Saudi Arabia: U.S. oil production keeps a lid on oil prices in August, will Hurricane Harvey lift it off in September?
August 29, 2017
The OPEC oil basket traded at USD 49.5 per barrel on 29 August, a small 0.1% increase from the same day in July. While oil prices gained 9.0% over the same day in 2016, they have decreased 7.1% from the start of the year, when they traded at USD 53.3 per barrel. Despite the mild month-on-month increase, oil prices are struggling to remain at levels above the USD 50.0-per-barrel ceiling.
U.S. oil stockpiles fell for an eighth consecutive week to the lowest level since the beginning of the year as of 25 August, according to the U.S. Energy Information Administration, with a large withdrawal of 5.4 million barrels from the previous week. In mid-August, Brent crude oil spot prices moved above those for delivery in future months, indicating tightening supplies and strong short-term demand. According to the latest OPEC Monthly Oil Market Report, OPEC and 14 non-OPEC oil-producing countries have, as of July, achieved a conformity level of 94% in voluntary reductions of total oil production levels (June: 98%). Taken together, such circumstances would normally encourage bullish sentiment for oil prices. However, caution seems to be taking precedent, as U.S. oil production remained high for most of the month. Moreover, despite remaining close to 100%, key OPEC and non-OPEC producers’ conformity levels have declined in recent months, casting doubts on the countries’ abilities to stick to the deal, which ends in March 2018.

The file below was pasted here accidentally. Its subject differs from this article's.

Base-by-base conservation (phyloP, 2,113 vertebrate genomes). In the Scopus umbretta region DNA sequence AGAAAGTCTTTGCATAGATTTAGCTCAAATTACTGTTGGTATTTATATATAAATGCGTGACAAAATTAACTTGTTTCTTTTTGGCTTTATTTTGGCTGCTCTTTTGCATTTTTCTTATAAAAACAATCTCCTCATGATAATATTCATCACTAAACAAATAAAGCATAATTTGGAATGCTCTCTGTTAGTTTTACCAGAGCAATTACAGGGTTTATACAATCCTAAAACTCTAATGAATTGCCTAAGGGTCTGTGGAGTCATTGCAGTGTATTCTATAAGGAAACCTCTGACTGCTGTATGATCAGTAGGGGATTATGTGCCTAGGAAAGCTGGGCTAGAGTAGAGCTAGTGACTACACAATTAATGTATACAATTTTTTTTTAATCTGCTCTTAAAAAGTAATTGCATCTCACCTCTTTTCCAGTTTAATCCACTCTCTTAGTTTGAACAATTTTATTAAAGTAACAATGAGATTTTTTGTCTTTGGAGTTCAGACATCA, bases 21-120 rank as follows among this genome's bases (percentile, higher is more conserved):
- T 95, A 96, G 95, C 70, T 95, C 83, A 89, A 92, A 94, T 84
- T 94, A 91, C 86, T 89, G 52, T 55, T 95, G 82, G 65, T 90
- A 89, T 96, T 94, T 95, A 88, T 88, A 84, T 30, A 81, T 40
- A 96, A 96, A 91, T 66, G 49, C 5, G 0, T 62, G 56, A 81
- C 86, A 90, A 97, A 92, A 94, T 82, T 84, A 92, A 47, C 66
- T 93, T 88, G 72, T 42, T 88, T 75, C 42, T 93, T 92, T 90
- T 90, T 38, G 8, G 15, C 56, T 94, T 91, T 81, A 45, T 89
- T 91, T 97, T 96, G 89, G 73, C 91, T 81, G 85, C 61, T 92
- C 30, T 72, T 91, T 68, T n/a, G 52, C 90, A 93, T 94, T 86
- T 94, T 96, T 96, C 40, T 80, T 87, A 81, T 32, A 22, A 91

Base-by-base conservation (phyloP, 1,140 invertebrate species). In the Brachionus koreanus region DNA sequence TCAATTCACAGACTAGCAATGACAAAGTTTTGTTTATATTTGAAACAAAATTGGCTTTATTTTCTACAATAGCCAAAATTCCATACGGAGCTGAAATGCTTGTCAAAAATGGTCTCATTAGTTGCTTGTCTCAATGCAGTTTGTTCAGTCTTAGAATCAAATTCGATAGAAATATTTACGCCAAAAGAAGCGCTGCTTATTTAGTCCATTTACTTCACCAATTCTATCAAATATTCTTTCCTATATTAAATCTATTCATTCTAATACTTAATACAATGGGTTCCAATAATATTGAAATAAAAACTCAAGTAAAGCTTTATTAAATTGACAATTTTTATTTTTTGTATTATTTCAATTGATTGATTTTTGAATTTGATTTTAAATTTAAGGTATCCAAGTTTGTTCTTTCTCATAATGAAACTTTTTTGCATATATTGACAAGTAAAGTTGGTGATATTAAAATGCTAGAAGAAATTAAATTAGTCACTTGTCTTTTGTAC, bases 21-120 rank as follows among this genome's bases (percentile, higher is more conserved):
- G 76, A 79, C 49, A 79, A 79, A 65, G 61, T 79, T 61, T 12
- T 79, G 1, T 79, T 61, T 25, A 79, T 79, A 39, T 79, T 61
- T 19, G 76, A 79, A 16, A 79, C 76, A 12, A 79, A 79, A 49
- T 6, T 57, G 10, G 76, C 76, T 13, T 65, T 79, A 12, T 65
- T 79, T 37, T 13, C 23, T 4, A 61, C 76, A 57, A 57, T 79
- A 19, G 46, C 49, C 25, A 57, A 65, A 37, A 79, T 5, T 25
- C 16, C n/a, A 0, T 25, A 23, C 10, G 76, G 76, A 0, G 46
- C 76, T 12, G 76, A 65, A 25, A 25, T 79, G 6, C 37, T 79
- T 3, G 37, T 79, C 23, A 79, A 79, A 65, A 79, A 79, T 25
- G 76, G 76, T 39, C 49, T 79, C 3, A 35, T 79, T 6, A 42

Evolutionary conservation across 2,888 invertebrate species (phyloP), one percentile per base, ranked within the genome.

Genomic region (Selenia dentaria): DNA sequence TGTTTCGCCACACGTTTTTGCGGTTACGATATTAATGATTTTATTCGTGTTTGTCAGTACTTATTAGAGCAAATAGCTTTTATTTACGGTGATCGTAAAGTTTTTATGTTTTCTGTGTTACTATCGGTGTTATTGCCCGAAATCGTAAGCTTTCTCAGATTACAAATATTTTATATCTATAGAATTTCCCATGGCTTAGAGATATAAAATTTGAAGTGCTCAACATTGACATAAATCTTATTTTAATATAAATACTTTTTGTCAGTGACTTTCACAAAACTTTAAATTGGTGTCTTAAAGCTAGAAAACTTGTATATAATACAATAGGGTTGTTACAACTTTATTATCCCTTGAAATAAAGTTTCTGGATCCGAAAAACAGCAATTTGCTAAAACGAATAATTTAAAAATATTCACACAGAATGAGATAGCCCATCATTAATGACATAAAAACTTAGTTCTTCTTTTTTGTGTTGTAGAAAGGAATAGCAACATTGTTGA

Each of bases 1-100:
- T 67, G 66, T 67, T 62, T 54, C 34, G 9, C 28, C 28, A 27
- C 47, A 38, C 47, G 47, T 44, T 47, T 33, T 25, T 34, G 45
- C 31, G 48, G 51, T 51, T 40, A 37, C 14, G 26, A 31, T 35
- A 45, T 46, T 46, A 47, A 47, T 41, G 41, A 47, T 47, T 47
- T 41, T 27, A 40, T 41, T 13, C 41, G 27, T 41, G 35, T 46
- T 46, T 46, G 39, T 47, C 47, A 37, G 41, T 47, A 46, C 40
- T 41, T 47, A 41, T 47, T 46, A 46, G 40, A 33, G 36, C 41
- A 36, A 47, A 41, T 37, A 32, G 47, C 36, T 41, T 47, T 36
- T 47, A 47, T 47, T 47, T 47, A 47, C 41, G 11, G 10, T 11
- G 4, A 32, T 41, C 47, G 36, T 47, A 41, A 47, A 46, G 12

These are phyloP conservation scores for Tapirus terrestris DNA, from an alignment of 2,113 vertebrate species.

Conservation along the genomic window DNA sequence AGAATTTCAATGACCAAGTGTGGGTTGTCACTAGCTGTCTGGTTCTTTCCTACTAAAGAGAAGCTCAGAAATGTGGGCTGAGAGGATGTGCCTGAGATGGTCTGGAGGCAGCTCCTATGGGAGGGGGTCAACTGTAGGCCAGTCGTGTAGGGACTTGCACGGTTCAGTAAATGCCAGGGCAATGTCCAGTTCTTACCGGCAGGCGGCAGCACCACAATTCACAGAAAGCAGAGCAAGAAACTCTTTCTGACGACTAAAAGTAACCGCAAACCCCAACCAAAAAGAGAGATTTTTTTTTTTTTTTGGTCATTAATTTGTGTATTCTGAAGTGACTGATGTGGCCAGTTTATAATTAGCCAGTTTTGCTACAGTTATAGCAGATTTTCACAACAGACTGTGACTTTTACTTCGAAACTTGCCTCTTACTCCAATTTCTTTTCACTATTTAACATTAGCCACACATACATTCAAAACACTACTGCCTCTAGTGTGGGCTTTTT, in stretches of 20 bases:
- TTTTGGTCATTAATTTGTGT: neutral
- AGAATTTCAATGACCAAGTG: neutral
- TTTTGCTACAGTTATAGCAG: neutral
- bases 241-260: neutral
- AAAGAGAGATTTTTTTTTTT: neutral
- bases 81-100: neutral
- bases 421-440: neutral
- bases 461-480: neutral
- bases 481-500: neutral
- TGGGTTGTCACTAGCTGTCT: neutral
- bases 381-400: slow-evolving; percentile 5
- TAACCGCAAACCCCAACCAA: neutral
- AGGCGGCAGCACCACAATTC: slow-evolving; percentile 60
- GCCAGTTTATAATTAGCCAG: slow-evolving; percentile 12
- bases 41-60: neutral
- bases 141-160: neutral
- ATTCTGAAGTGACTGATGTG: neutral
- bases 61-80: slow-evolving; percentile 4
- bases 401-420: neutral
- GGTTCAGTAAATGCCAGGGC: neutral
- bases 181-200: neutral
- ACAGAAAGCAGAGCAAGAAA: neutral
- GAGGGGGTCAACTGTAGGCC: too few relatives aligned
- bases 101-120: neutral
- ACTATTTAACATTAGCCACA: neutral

According to the latest OPEC Monthly Oil Report, combined oil output in OPEC countries increased from 32.70 mbpd in June to 32.87 mbpd in July, mainly reflecting stronger production in Libya, Nigeria and Saudi Arabia. Saudi Arabia produced 10.07 mbpd in July, slightly up from 10.04 in June. In contrast, production in Venezuela, Iraq and Angola declined.
Looking ahead, it remains to be seen how Hurricane Harvey and subsequent flooding will affect global oil prices. U.S. oil production took a hit at the end of August, with approximately one-third of U.S. oil refineries affected by Harvey’s landfall, including the Saudi-owned refinery of Port Arthur—the largest in the U.S. The Gulf Coast, where Harvey made landfall, meets 6% of global demand (excluding the U.S.) for crude oil and other liquid petroleum fuels. While oil demand from crude oil refineries in the area dried up shortly before and after Hurricane Harvey, weighing down prices, demand may move in the opposite direction if disruptions persist, which would put pressure on them to rise.
Author: Edward Gardner, Economist